Franchise Liability 101: Who is Liable for the Franchise?
The question of franchise liability can be a cause of concern for prospective or newly fledged franchisors and franchisees. However, the good news is that the rules are fairly simple. Let’s break them down.
Franchise Liability: What are You Liable for As a Franchisee?
There are two key concepts you need to be aware of as a franchisee.
1. The “Dreaded” Personal Guaranty
It may sound scary, but it really isn’t. It is standard practice for franchisors to request a personal guaranty from their franchisees. This guaranty is set out in the franchise agreement and requires you to back your financial and contractual obligations to the franchisor with your personal assets.
Most franchisors will be unwilling to waive the personal guaranty, but they may be open to negotiating certain provisions.
Any landlords, creditors, or lenders you deal with in your capacity as a franchisee are also likely to request a personal guaranty.
2. Limited Liability
But why would a franchisor specifically ask for a personal guaranty in the first place? Isn’t the franchise agreement binding enough? It is – and it isn’t.
Here’s the great thing about franchise liability: it’s limited.
Franchisors generally allow their franchisees to operate as legal entities (rather than as natural persons). The most popular legal structure with franchisees is the limited liability company.
What that means is that you can benefit from limited liability when dealing with third parties, including customers, employees, vendors, suppliers, and just about anyone else who isn’t the franchisor.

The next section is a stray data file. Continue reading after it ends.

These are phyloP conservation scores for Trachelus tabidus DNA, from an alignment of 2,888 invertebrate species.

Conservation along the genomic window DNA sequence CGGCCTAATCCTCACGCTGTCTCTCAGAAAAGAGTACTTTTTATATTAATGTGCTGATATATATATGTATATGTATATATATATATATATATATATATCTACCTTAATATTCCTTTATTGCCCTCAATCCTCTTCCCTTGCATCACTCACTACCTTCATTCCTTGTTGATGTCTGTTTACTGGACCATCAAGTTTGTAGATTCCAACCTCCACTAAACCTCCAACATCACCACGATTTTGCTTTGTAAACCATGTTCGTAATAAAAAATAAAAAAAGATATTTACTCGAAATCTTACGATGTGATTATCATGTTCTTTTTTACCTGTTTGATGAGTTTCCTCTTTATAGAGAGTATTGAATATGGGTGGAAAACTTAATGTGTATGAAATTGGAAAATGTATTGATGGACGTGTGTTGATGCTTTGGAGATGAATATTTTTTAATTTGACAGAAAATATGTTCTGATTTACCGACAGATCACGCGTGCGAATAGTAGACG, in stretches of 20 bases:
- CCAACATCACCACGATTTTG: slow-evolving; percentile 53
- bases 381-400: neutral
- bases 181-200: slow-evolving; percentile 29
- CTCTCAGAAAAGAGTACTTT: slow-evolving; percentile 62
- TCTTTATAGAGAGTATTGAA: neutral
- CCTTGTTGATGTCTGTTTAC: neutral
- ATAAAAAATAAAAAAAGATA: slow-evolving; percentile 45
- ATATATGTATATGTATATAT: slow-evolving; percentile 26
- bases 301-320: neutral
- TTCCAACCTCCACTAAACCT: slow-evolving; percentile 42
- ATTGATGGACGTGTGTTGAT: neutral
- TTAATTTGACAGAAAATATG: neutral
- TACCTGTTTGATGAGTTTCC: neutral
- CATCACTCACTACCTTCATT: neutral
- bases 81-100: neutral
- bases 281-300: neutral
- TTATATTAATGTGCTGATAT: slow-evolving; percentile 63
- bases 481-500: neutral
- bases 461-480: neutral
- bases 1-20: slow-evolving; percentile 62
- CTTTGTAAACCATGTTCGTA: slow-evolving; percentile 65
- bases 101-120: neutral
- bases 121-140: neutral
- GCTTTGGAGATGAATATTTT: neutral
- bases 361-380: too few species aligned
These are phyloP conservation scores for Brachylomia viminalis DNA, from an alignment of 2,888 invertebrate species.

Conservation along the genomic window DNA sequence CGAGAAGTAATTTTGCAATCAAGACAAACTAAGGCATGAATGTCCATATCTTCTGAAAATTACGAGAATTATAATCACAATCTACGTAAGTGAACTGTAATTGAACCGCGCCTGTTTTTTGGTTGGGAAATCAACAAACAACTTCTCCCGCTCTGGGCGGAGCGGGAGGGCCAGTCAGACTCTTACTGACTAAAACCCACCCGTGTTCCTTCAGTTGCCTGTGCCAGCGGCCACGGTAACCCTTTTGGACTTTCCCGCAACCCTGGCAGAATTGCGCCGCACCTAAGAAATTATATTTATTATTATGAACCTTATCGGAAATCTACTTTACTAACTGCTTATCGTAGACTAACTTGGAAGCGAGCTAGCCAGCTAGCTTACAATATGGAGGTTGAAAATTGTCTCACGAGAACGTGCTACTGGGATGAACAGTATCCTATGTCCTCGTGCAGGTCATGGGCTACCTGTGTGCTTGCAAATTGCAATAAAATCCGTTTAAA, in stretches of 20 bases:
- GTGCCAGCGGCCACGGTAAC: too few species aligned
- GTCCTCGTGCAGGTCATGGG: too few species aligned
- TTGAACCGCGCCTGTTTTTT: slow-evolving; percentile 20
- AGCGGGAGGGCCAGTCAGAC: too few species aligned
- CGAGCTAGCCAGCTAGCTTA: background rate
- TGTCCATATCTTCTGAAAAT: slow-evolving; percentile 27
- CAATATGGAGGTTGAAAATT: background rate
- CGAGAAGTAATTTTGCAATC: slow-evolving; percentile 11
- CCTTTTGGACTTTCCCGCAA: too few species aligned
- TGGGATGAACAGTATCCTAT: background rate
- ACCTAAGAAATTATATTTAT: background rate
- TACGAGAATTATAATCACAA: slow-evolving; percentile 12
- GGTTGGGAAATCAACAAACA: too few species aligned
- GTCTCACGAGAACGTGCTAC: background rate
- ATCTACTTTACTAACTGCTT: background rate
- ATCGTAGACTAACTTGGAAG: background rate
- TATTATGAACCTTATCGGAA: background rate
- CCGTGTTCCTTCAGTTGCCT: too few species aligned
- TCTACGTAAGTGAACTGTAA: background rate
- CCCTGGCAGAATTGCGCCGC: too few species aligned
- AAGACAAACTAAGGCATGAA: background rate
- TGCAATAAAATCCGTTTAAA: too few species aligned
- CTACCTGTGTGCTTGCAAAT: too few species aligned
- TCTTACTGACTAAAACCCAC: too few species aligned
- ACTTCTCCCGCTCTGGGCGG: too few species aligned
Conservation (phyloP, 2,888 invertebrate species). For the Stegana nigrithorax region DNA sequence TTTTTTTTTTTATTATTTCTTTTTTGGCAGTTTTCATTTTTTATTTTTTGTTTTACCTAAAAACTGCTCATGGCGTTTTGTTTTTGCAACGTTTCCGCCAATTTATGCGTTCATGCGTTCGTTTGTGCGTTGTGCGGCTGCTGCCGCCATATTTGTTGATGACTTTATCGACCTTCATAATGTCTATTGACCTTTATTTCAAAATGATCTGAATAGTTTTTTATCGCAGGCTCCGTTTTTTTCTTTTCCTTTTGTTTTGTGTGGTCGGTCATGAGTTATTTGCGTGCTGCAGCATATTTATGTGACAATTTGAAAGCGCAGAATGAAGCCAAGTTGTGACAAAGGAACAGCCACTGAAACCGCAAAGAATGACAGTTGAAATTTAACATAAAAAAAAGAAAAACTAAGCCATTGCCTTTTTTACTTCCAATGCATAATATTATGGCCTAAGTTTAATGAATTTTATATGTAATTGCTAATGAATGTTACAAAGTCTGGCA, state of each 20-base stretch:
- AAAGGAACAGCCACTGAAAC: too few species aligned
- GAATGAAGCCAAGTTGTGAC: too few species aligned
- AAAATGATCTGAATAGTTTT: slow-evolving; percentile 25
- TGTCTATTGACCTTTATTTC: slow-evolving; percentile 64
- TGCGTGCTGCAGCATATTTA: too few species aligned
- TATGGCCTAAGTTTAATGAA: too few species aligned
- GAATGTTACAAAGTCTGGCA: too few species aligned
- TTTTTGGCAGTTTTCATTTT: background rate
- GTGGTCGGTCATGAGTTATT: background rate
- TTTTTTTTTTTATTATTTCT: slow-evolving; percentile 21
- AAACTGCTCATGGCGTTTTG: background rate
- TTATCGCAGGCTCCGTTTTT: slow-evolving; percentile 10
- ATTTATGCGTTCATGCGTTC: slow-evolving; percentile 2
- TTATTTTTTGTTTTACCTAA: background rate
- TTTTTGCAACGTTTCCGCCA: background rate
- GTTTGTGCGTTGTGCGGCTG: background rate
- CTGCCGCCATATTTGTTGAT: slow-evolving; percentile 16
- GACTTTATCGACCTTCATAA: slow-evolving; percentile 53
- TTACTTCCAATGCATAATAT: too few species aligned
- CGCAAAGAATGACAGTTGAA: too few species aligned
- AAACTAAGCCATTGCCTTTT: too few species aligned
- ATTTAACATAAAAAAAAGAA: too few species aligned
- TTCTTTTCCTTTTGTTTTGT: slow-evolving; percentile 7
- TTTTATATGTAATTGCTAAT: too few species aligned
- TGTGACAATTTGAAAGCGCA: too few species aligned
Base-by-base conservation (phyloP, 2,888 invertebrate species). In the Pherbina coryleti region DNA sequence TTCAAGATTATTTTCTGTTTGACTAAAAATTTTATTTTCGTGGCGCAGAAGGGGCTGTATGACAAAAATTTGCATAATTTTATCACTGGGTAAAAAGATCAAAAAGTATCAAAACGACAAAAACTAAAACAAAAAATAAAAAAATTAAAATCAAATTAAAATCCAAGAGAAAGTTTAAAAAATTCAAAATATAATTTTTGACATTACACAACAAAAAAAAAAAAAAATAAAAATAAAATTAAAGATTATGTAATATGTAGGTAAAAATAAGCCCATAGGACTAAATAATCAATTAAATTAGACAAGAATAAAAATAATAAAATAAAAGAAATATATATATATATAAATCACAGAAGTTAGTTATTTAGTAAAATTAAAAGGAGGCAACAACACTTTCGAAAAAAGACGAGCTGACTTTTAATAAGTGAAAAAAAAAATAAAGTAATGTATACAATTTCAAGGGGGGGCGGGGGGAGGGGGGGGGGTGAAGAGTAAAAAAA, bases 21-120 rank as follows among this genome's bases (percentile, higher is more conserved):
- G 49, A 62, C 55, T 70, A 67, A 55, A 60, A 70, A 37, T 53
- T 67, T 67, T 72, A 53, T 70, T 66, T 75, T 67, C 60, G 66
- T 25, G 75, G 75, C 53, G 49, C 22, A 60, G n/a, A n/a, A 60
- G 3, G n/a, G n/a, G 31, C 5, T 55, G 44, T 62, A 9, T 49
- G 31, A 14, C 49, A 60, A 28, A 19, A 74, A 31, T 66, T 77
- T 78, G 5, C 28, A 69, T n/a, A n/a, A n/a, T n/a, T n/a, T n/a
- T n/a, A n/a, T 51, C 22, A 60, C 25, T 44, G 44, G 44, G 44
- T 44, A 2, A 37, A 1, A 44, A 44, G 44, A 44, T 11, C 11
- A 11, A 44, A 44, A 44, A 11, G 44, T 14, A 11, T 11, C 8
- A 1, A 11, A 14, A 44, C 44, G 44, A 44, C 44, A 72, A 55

If a third party sues the franchise, your personal assets – such as your property and the savings in your personal bank account – will be insulated.
Are Franchisors Liable for the Acts of Their Franchisees?
If you are a franchisor, you won’t typically incur liability on behalf of your franchisees. That includes their contracts, debts, or any other obligations.
The whole point of a franchisee is that it is an entirely separate entity. The franchisee purchases the right to use your name, trademark, copyrights, trade secrets, and marketing system as an independent business.
However, there is one exception where you may be liable for a franchisee’s obligations: when a court establishes that you have retained a high degree of control over their business. In such cases, the law will treat the franchisee as your agent or employee, and you will incur vicarious liability.
Examples of situations where a court may find a relationship of agency include:
- The franchise agreement sets out stringent rules that govern the day-to-day operation of the franchisee
- The franchisor carries out regular inspections of the franchisee facility
- The franchisee shares profits with the franchisor instead of making royalty payments
Are You Worried About Franchise Liability?
There are legal risks in setting up a franchise. It’s important to do your due diligence and consider whether franchising is right for you.
To weigh up the pros and cons of entering the franchise business, contact Franchise & Business Law Group today.